Weird and wonderful titan in Cairns

Monday 17 January 2011

Weird and wonderful titan in Cairns


The largest single flower in the tropical world is about to display its glory in the Cairns Botanic Garden.
Known as the Titan Arum (Amorphophallus titanum), the tropical species is indigenous only to the rainforests of Sumatra. When in full bloom, it touts an inflorescence that can reach a height of three metres.
Mayor Val Schier said the Titan Arum was a weird yet wonderful example of the vast plant collection held in the Botanic Gardens, many of which were extremely rare.
“This is an extraordinary looking flower; one that is exceptionally rare. We are so fortunate here in Cairns to have the perfect climate for nurturing such a wide variety of tropical exotics,” Cr Schier said.
“Garden enthusiasts and scientists the world over travel to see the Cairns collection.
Besides the fact that the Titan Arum is huge, it has a central stalk that looks like a large loaf of French bread and a single furled petal that is a deep purple-red,” Cr Schier said.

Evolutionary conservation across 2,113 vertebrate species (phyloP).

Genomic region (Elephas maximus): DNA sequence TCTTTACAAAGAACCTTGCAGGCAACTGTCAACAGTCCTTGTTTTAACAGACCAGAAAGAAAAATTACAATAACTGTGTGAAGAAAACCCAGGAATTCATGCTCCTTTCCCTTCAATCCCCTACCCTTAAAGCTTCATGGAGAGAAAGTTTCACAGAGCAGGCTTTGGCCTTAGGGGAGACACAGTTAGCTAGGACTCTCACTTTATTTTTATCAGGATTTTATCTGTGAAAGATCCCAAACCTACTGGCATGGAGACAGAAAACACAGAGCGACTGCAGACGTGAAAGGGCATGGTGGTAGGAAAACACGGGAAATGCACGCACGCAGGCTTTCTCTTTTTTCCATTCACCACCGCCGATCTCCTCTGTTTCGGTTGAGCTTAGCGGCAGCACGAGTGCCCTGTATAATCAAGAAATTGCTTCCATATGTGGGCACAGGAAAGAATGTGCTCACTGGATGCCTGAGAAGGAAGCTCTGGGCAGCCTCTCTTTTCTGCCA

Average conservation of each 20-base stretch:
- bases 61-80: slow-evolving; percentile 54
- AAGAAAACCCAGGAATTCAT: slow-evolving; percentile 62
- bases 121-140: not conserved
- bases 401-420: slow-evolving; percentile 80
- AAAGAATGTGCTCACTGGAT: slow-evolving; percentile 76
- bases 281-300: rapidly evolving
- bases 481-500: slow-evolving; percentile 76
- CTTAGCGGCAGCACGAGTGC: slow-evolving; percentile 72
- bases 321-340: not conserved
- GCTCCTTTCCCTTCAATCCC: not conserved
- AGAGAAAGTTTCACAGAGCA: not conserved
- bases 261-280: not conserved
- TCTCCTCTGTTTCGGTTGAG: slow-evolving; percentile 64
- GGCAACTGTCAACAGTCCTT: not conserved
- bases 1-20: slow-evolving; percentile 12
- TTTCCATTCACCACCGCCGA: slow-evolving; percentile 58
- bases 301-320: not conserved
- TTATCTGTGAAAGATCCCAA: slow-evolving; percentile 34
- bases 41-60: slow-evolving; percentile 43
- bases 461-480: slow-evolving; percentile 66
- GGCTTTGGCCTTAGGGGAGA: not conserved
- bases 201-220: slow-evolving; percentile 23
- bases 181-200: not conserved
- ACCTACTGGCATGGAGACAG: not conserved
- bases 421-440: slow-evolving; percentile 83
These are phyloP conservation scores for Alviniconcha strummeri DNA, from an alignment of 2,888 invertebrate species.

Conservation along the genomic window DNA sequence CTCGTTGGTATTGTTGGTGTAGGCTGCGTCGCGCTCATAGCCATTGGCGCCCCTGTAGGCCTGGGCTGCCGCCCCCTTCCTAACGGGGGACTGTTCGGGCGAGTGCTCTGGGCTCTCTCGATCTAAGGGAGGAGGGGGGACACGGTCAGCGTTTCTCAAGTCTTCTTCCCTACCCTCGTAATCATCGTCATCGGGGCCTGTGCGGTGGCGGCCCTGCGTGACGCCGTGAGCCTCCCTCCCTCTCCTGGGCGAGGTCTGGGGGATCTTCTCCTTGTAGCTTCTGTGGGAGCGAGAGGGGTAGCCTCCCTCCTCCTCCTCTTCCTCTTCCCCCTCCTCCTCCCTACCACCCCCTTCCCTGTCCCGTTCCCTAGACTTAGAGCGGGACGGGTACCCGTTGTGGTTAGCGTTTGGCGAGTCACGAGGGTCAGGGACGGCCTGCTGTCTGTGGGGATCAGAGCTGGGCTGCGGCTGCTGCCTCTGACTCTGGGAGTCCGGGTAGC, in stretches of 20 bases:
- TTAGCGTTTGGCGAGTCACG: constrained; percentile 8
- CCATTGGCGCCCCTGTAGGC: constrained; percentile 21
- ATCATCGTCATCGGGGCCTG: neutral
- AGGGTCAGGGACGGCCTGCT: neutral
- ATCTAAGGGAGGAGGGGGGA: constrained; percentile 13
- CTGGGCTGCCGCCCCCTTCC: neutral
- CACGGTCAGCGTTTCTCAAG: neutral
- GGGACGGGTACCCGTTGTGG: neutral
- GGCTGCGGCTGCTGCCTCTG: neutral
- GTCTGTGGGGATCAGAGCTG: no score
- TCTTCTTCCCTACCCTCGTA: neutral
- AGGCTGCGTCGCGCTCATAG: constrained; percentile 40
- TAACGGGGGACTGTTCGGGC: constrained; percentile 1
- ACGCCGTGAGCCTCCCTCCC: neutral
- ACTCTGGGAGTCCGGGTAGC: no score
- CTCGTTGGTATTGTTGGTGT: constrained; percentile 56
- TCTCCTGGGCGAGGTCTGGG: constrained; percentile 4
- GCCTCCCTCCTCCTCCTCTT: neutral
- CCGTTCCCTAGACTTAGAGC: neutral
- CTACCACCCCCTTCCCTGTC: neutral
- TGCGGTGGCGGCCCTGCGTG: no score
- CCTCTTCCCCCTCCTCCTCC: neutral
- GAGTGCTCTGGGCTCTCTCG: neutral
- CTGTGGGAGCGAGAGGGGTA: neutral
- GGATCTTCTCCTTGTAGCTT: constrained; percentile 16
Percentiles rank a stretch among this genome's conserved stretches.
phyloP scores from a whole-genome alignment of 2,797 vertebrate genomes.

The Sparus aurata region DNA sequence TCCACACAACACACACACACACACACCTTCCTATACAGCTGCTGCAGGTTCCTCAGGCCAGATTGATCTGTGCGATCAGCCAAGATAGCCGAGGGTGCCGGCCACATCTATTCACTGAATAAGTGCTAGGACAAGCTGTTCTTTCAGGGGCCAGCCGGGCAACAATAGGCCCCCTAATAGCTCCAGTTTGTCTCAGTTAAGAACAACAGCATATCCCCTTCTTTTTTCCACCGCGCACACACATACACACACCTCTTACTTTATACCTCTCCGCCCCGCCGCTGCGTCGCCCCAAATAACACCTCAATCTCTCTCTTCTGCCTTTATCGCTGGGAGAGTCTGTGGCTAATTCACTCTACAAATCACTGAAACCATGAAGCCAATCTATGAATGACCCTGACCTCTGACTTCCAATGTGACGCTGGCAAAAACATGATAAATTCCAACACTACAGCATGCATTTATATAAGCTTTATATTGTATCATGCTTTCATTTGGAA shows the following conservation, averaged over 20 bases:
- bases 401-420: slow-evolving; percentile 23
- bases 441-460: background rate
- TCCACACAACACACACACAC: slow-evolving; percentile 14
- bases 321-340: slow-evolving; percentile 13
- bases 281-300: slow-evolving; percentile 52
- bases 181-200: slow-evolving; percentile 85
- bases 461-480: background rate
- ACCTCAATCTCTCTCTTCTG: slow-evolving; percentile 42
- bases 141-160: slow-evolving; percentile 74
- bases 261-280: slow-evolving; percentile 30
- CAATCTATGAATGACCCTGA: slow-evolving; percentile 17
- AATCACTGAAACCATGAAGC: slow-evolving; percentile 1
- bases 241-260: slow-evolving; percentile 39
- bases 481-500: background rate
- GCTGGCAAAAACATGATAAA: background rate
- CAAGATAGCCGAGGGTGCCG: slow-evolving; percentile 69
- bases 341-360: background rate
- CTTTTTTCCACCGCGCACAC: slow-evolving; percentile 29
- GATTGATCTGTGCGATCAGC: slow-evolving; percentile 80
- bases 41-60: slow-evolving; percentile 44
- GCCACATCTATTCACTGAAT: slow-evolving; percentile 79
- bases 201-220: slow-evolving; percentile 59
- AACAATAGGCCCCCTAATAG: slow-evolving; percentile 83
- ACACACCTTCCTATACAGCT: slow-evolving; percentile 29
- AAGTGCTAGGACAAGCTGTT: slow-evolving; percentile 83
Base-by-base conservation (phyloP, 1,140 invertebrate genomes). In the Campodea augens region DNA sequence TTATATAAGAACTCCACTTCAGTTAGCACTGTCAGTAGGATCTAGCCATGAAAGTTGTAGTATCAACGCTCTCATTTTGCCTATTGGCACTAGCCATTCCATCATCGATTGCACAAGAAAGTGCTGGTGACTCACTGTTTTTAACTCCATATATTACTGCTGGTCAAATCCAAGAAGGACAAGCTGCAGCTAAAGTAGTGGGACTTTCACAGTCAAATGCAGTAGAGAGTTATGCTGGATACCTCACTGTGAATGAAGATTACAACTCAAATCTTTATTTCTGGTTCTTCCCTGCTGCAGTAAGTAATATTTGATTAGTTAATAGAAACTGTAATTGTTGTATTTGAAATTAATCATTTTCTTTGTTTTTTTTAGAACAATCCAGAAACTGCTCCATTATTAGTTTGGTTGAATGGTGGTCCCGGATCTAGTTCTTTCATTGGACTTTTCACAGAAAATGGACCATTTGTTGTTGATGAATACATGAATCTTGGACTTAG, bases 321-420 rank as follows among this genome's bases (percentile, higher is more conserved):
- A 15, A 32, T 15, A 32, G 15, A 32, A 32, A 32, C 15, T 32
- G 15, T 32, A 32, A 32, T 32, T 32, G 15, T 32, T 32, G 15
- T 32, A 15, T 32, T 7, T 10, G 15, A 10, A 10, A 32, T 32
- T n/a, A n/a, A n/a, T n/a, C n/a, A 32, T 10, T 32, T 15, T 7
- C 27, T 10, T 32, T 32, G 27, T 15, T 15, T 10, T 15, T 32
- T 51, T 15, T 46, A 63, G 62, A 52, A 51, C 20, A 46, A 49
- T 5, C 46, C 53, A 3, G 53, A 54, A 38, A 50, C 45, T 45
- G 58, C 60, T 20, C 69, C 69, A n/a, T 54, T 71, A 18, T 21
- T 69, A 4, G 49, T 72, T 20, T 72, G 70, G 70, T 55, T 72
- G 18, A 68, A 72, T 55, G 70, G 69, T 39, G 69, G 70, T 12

“Once fully open, Its fragrance is that of rotting meat I am told, and so it attracts carrion eating beetles that actually ensure it is pollinated.”

After the flower dies back, a single leaf, which reaches the size of a small tree, grows from the underground corm or root. The leaf grows on a semi-green stalk, branching into three sections at the top, each containing many leaflets.

The leaf structure can reach up to six metres in height and five metres in width. Each year, the old leaf dies and is replaced by a new one. When the corm has stored enough energy, it becomes dormant for about 4 months. Then the growing and flowering process is repeated.

The corm of the Titan Arum is the largest in the world, weighing up to approximately 50 kilograms.

“We have had this particular species in the garden for about ten years, but this is the first time this particular plant has produced a flower.

"Botanic Garden staff have been waiting for days for this amazing flower to unfurl.  The wait has been described by some dedicated enthusiasts as akin to awaiting the birth of a child, so I know that this is a special occasion.”
Staff have imported pollen from the Sydney Botanic Gardens to ensure that the arum is pollinated once the flower opens.